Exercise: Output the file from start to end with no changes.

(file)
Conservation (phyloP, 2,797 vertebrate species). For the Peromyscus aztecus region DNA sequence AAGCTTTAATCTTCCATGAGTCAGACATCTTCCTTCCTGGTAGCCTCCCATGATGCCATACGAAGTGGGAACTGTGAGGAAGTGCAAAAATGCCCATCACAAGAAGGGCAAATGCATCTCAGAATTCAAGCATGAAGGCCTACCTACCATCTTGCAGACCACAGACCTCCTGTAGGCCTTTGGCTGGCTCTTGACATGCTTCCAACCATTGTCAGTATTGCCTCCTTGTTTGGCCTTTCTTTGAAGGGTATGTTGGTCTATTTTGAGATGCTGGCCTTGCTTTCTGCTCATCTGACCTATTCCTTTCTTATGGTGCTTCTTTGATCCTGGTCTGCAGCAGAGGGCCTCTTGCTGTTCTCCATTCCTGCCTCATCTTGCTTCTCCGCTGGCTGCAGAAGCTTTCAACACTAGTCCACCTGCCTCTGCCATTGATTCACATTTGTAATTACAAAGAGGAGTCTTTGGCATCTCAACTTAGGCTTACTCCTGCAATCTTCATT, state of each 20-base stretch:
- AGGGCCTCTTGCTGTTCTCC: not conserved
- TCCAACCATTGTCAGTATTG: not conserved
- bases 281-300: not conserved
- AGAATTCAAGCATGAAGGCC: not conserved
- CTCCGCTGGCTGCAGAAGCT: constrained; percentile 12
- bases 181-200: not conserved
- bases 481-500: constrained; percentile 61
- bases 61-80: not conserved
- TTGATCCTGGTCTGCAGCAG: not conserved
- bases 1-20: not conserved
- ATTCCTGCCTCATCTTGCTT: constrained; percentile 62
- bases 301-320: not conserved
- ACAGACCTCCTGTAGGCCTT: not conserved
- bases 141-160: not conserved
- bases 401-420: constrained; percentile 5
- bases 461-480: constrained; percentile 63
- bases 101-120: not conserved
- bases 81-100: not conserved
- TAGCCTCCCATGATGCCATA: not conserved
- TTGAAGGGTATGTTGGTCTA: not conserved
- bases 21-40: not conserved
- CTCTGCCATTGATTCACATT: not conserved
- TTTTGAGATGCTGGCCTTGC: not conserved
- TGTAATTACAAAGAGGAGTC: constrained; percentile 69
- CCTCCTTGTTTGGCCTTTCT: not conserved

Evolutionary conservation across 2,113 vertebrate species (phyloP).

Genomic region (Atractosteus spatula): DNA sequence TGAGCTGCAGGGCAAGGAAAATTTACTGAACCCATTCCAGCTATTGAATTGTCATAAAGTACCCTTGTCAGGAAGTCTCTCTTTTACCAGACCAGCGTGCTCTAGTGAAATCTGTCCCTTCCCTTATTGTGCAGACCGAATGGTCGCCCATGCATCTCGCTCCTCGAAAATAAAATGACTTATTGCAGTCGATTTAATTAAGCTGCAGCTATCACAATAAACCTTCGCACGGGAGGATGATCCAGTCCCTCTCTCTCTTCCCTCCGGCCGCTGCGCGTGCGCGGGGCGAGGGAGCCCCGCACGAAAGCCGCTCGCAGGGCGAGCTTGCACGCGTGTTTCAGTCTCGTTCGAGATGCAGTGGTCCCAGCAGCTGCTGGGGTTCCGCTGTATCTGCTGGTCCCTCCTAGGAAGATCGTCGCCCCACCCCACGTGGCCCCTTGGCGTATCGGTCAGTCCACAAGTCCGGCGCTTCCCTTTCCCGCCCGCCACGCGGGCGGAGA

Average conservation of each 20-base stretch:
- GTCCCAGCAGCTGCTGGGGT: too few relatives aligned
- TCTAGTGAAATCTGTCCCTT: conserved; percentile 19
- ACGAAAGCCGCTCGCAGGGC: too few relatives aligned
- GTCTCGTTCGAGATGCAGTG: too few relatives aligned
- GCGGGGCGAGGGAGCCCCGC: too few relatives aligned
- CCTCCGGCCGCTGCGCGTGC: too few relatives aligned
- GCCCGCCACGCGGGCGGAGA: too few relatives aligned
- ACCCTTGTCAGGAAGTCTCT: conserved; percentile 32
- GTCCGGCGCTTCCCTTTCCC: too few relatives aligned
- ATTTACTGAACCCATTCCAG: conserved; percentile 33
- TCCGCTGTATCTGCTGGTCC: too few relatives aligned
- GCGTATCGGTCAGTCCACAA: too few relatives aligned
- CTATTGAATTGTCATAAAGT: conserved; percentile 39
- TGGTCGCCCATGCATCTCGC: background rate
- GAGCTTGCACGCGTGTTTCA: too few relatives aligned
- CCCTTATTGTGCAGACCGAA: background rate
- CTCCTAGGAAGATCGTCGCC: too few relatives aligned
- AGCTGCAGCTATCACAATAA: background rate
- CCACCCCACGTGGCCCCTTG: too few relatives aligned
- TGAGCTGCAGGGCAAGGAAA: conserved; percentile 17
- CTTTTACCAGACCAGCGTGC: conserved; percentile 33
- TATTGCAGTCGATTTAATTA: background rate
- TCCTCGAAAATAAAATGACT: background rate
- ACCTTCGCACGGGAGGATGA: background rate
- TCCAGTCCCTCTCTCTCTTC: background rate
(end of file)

Conservation (phyloP, 2,797 vertebrate species). For the Peromyscus aztecus region DNA sequence AAGCTTTAATCTTCCATGAGTCAGACATCTTCCTTCCTGGTAGCCTCCCATGATGCCATACGAAGTGGGAACTGTGAGGAAGTGCAAAAATGCCCATCACAAGAAGGGCAAATGCATCTCAGAATTCAAGCATGAAGGCCTACCTACCATCTTGCAGACCACAGACCTCCTGTAGGCCTTTGGCTGGCTCTTGACATGCTTCCAACCATTGTCAGTATTGCCTCCTTGTTTGGCCTTTCTTTGAAGGGTATGTTGGTCTATTTTGAGATGCTGGCCTTGCTTTCTGCTCATCTGACCTATTCCTTTCTTATGGTGCTTCTTTGATCCTGGTCTGCAGCAGAGGGCCTCTTGCTGTTCTCCATTCCTGCCTCATCTTGCTTCTCCGCTGGCTGCAGAAGCTTTCAACACTAGTCCACCTGCCTCTGCCATTGATTCACATTTGTAATTACAAAGAGGAGTCTTTGGCATCTCAACTTAGGCTTACTCCTGCAATCTTCATT, state of each 20-base stretch:
- AGGGCCTCTTGCTGTTCTCC: not conserved
- TCCAACCATTGTCAGTATTG: not conserved
- bases 281-300: not conserved
- AGAATTCAAGCATGAAGGCC: not conserved
- CTCCGCTGGCTGCAGAAGCT: constrained; percentile 12
- bases 181-200: not conserved
- bases 481-500: constrained; percentile 61
- bases 61-80: not conserved
- TTGATCCTGGTCTGCAGCAG: not conserved
- bases 1-20: not conserved
- ATTCCTGCCTCATCTTGCTT: constrained; percentile 62
- bases 301-320: not conserved
- ACAGACCTCCTGTAGGCCTT: not conserved
- bases 141-160: not conserved
- bases 401-420: constrained; percentile 5
- bases 461-480: constrained; percentile 63
- bases 101-120: not conserved
- bases 81-100: not conserved
- TAGCCTCCCATGATGCCATA: not conserved
- TTGAAGGGTATGTTGGTCTA: not conserved
- bases 21-40: not conserved
- CTCTGCCATTGATTCACATT: not conserved
- TTTTGAGATGCTGGCCTTGC: not conserved
- TGTAATTACAAAGAGGAGTC: constrained; percentile 69
- CCTCCTTGTTTGGCCTTTCT: not conserved

Evolutionary conservation across 2,113 vertebrate species (phyloP).

Genomic region (Atractosteus spatula): DNA sequence TGAGCTGCAGGGCAAGGAAAATTTACTGAACCCATTCCAGCTATTGAATTGTCATAAAGTACCCTTGTCAGGAAGTCTCTCTTTTACCAGACCAGCGTGCTCTAGTGAAATCTGTCCCTTCCCTTATTGTGCAGACCGAATGGTCGCCCATGCATCTCGCTCCTCGAAAATAAAATGACTTATTGCAGTCGATTTAATTAAGCTGCAGCTATCACAATAAACCTTCGCACGGGAGGATGATCCAGTCCCTCTCTCTCTTCCCTCCGGCCGCTGCGCGTGCGCGGGGCGAGGGAGCCCCGCACGAAAGCCGCTCGCAGGGCGAGCTTGCACGCGTGTTTCAGTCTCGTTCGAGATGCAGTGGTCCCAGCAGCTGCTGGGGTTCCGCTGTATCTGCTGGTCCCTCCTAGGAAGATCGTCGCCCCACCCCACGTGGCCCCTTGGCGTATCGGTCAGTCCACAAGTCCGGCGCTTCCCTTTCCCGCCCGCCACGCGGGCGGAGA

Average conservation of each 20-base stretch:
- GTCCCAGCAGCTGCTGGGGT: too few relatives aligned
- TCTAGTGAAATCTGTCCCTT: conserved; percentile 19
- ACGAAAGCCGCTCGCAGGGC: too few relatives aligned
- GTCTCGTTCGAGATGCAGTG: too few relatives aligned
- GCGGGGCGAGGGAGCCCCGC: too few relatives aligned
- CCTCCGGCCGCTGCGCGTGC: too few relatives aligned
- GCCCGCCACGCGGGCGGAGA: too few relatives aligned
- ACCCTTGTCAGGAAGTCTCT: conserved; percentile 32
- GTCCGGCGCTTCCCTTTCCC: too few relatives aligned
- ATTTACTGAACCCATTCCAG: conserved; percentile 33
- TCCGCTGTATCTGCTGGTCC: too few relatives aligned
- GCGTATCGGTCAGTCCACAA: too few relatives aligned
- CTATTGAATTGTCATAAAGT: conserved; percentile 39
- TGGTCGCCCATGCATCTCGC: background rate
- GAGCTTGCACGCGTGTTTCA: too few relatives aligned
- CCCTTATTGTGCAGACCGAA: background rate
- CTCCTAGGAAGATCGTCGCC: too few relatives aligned
- AGCTGCAGCTATCACAATAA: background rate
- CCACCCCACGTGGCCCCTTG: too few relatives aligned
- TGAGCTGCAGGGCAAGGAAA: conserved; percentile 17
- CTTTTACCAGACCAGCGTGC: conserved; percentile 33
- TATTGCAGTCGATTTAATTA: background rate
- TCCTCGAAAATAAAATGACT: background rate
- ACCTTCGCACGGGAGGATGA: background rate
- TCCAGTCCCTCTCTCTCTTC: background rate